Llangollen is a small market town in Denbighshire, North Wales. It is renowned for its tumbling river and surrounding hills, situated on the south bank of the River Dee
2 May 20 · 3 mins read
By Marco Stojanovik
Llangollen is a small market town in Denbighshire, North Wales. It is renowned for its tumbling river and surrounding hills, situated on the south bank of the River Dee in the narrowest stretch of the Dee Valley, to be enjoyed via railway train journeys, boat trips, and motor passes. Visitors can also travel back in time by exploring historic sites such as Castel Dinas Bran, Valley Crucis Abbey, and the Plas Newydd estate. In addition, with a tour of Llangollen one can experience a range of pleasant cafes, bars, hotels, restaurants, guest houses, and cottages, as well as frequent festivals including the famous annual international Musical Esiteddford.
The Llangollen Canal opened in 1805 to carry slate from nearby quarries to the growing cities of England.
Today it remains a busy canal and major part of the tourist scene due to its picturesque twisting route through the Welsh hills across the lush green countryside of the Dee Valley. Eleven miles of the current waterway from Gledrid to the Horseshoe Falls via the Pontcysyllte Aqueduct is listed as a UNESCO World Heritage Site.
Visiting tourists can enjoy the canal via boat rides or horse drawn cruises, while the Horseshoe Pass is a popular route for motorists seeking its rewarding spectacular views.
Castell Dinas Bran
Occupying a prominent hilltop above the town is Castell Dinas Bran, a stronghold built in the 1260s by Gruffydd Maelor II ap Madog, a prince of Powys Fadog, to guard the strategic route through Dee Valley.
In 1277, during King Edward I’s initial invasion of Wales, English troops besieged Castell Dinas. Facing defeat, the Welsh lord of Dinas Bran set fire to and abandoned the castle. However, it was not badly damaged.
By 1282, during Edward’s second invasion of Wales, Castell Dinas had returned to the Welsh held by Dafydd ap Gruffyd, brother of Llywellyn the Last. But, with the English victorious, most of Powys Fadog including the castle was granted to John de Warenne, Earl of Surrey.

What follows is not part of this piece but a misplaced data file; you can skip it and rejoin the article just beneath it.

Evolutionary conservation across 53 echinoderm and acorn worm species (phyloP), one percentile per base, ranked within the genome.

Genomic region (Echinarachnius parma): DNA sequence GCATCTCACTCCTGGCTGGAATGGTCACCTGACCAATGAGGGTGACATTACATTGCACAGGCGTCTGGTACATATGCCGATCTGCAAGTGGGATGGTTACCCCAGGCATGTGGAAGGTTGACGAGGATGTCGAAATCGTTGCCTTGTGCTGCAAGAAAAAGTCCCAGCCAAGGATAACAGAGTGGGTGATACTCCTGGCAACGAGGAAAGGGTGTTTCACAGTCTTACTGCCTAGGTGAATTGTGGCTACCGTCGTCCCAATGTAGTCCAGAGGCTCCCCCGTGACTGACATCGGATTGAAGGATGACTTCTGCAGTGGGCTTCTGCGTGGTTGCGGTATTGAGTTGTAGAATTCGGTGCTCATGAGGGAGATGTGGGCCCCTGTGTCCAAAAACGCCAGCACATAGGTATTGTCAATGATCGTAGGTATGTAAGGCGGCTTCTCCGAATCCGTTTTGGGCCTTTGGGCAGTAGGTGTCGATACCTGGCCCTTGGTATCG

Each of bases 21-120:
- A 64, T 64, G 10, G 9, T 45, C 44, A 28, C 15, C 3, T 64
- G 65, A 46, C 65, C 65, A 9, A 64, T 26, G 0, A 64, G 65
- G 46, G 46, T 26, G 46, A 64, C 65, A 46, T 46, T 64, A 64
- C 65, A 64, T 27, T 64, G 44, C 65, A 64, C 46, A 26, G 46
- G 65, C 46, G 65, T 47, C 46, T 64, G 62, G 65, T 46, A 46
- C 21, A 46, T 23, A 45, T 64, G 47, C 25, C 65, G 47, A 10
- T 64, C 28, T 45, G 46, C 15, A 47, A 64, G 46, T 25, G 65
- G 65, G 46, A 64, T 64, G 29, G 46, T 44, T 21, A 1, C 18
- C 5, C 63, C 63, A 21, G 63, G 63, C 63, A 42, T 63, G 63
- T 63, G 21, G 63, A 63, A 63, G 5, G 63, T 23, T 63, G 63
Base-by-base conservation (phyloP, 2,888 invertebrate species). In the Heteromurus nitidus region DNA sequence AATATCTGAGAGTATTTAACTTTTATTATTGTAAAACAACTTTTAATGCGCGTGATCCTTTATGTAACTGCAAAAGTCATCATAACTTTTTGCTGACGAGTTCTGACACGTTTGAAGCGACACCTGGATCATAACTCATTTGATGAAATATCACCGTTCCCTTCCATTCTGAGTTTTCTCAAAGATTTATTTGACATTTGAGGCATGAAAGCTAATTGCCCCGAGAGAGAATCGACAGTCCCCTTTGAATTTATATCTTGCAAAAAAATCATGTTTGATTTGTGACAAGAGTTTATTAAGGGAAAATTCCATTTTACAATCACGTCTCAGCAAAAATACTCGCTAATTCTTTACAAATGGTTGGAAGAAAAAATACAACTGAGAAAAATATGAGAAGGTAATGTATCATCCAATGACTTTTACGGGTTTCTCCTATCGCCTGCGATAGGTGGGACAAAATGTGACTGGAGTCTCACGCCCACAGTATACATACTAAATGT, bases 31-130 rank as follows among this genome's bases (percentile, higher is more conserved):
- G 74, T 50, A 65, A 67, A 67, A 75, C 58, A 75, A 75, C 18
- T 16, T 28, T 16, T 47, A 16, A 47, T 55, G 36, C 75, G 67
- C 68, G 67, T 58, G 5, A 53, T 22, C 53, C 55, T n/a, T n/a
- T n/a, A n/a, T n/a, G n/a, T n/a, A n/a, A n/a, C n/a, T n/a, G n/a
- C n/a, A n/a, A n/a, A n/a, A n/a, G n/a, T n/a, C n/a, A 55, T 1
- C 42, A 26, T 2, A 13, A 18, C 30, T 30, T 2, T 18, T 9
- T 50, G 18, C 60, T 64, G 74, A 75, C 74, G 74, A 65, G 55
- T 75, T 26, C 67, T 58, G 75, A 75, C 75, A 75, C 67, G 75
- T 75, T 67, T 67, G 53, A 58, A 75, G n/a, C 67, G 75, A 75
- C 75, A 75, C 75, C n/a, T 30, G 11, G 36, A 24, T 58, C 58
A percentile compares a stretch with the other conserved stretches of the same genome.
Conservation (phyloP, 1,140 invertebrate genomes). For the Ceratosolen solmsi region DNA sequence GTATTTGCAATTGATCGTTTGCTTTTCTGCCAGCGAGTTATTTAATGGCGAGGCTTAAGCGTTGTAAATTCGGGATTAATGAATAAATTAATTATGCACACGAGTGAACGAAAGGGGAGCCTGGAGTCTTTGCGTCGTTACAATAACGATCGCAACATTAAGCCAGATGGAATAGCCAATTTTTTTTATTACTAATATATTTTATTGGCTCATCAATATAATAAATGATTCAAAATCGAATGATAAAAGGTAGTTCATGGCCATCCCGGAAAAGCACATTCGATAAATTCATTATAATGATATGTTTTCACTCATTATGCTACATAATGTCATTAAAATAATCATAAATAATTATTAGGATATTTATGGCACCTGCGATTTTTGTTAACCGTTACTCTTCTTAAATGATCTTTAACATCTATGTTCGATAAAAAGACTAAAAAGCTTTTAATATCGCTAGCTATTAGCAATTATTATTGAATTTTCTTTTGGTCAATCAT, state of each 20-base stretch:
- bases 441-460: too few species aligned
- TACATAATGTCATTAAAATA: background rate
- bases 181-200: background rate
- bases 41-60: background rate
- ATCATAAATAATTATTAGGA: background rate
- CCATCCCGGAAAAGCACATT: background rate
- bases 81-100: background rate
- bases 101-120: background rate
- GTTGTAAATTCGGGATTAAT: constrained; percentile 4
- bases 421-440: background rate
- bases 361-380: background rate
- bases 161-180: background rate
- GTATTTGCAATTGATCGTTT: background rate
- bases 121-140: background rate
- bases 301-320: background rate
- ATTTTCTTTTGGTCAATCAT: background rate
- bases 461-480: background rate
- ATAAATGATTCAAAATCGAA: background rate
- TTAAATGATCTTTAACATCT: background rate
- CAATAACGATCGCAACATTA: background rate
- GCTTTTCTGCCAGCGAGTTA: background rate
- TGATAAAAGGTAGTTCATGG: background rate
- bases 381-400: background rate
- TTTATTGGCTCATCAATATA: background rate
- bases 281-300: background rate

Today little remains of this once great castle, but the steep climb up to its ruins reveals spectacular views over Llangollen and the surrounding countryside below.
Valle Crucis Abbey
Established in 1201 by Cistercian monks, under the patronage of Gruffydd Maelor ap Madog, Valle Crucis Abbey was once the spiritual centre of the principality of Powys Fadog and the second richest abbey in Wales.
During the 15th century the abbey gained a reputation as a place of hospitality and hosted several important Welsh poets of the period including Gutun Owain, Tudur Aled and Guto’r Glyn.
The abbey was dissolved in 1537 during the Dissolution of the Monasteries, deemed not prosperous compared to the wealthier English abbeys at the time. It subsequently fell into repair, the ruins open to visitors today.
Ladies of Llangollen
On the south-eastern edge of the town is Plas Newydd, from 1780 the home of the famed Ladies of Langollen, Sarah Ponsonby and Lady Eleanor Butler.
The two escaped their conventional lives in County Kilkenny in 1788, Ireland, to avoid the pressures of society and being forced into unwanted marriages. Eventually settling in Llangollen, they lived together for 50 years in intellectual retreat, their relationship both fascinating and scandalizing contemporary society.
They devoted their time to receiving friends and visitors, studies of literature and language, and improving their estate in the Gothic style. Welsh oak paneling, pointed arches, stained glass windows, and an extensive library were all added.
Articles on Wales published by Odyssey Traveller.
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